CyberSecurity // Azure // Frontend // Svelte // Cloud Native // Software // CyberSecurity // Azure // Frontend // Svelte // Cloud Native // Software

Building the blog

Cover for Building the blog


This blogging website has gone through quite a few iterations before I landed on what you currently see. I thought why not share the lessons learned, so others might benefit from this!


Image: Blogging!


Before we continue, I would like to give credit where credit is due. I took a lot of inspiration from two other tech related blogging sites:

  • : Tim is a colleague of mine and a great tech blogger! Took a lot of inspiration tech-wise for the blog.
  • : Simple but effective webdev blog, took some inspiration from the design. Since writing this blogpost, the design of their site has changed.

Frontend framework

My favorite frontend framework of choice is, as you might have guessed, Sveltekit . The component based approached, combined with file based routing and general simplicity really makes using Svelte a fun experience.


Image: Svelte

So it's probably no surprise that I went with Sveltekit as the frontend framework for this blogging site. I don't use any fancy external styling solutions. Just plain css written in each component file.

Converting markdown

Source of truth

When iterating over the architecture of this blogging site, the source of truth has changes quite a lot. At the start I used a online content management systems (CMS) called Strapi . While it worked greatly, I wasn't keen on managing yet another external system.

I moved on to storing my content in +page.svelte files in the routes folder. I also kept track of all posts and their metadata in a separate JSON file. This meant that I had to keep two systems in sync, and while this isn't really complex, it's just annoying. Storing each blogpost as a sveltekit page gave me great flexibility, as each page was fully customizable and could have a vastly different look, feel, or even embed other svelte components in it. However, this also meant that I had to keep maintaining all these things. A more general solution that would also work outside of my own environment was needed.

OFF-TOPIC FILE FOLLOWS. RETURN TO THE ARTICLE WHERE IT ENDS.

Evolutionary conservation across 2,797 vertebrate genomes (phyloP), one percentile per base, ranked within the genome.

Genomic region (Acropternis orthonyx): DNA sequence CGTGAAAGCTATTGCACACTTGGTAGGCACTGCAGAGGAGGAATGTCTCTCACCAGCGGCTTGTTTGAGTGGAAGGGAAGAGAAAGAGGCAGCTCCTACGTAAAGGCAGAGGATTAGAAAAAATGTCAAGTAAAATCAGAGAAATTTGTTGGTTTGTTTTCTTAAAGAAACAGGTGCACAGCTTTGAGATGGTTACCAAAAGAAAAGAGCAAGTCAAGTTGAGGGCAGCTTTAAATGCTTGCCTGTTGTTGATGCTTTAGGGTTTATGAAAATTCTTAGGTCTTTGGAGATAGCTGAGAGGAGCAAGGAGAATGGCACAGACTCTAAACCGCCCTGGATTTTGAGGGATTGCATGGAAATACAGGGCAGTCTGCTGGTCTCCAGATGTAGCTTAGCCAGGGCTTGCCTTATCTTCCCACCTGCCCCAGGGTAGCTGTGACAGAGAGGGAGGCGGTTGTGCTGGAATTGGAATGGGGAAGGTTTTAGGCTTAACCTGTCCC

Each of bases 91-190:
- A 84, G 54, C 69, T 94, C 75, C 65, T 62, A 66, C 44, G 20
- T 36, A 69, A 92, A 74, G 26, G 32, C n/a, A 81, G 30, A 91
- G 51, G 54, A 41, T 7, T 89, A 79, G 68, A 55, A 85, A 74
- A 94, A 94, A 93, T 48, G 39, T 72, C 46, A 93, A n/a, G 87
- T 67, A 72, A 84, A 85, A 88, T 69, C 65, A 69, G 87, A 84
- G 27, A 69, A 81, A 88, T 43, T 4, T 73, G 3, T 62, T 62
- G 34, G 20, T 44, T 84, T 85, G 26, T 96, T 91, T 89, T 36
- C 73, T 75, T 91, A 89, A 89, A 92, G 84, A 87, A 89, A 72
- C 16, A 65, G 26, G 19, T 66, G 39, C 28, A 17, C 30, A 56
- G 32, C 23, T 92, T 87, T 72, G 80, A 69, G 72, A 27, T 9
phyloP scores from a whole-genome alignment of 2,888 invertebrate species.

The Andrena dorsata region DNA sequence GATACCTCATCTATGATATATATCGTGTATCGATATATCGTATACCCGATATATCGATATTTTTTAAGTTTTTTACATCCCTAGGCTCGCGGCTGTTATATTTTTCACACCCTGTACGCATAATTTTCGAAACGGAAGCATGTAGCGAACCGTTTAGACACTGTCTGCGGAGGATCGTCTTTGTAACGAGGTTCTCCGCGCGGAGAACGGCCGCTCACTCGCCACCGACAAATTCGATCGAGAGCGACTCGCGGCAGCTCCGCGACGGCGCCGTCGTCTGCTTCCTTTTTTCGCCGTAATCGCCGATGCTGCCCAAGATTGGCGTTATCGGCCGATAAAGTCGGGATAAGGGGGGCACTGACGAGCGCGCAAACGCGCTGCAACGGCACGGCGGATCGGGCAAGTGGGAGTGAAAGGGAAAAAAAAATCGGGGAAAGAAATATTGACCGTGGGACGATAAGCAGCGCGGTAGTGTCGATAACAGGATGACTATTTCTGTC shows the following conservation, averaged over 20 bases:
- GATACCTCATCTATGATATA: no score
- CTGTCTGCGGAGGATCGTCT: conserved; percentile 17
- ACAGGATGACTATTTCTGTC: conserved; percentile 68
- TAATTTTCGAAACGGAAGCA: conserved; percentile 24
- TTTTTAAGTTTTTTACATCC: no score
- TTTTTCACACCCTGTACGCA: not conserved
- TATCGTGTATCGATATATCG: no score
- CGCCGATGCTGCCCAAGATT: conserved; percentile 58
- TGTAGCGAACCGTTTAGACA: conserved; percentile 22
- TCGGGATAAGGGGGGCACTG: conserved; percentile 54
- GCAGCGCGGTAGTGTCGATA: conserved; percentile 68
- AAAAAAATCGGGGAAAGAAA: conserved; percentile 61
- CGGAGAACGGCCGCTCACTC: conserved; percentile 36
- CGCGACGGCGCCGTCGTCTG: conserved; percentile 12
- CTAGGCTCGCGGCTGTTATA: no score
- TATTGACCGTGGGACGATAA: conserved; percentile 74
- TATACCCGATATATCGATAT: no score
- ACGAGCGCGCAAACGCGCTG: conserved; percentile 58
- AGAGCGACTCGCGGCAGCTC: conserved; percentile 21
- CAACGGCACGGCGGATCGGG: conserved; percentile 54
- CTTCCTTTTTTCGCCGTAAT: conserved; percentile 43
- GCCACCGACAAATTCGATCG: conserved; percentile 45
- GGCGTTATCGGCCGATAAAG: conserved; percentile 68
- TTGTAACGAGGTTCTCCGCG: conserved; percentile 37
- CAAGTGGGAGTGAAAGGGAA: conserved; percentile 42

That's when I switched over to markdown files. The content folder of my repository now contains a bunch of markdown files which get transformed to html.

The filename dictates the route that will be used under the /blog directory. So a file called will result in a blogpost that can be read at /blog/001-my-first-post.

Svelte markdown

I've created an internal svelte api endpoint that spits out an array of posts which then can be used further down the line.

The endpoint runs on the server and uses fs to read all the files in the /content directory.

Front matter

When all the files are loaded, I pass them through Front Matter , which allows me to extract all the metadata from a markdown file. This way, I split the file into the metadata and the actual markdown that needs to be rendered.


At this point each post already knows his final url, so I can start collecting the viewcount. This information is stored in a Supabase table .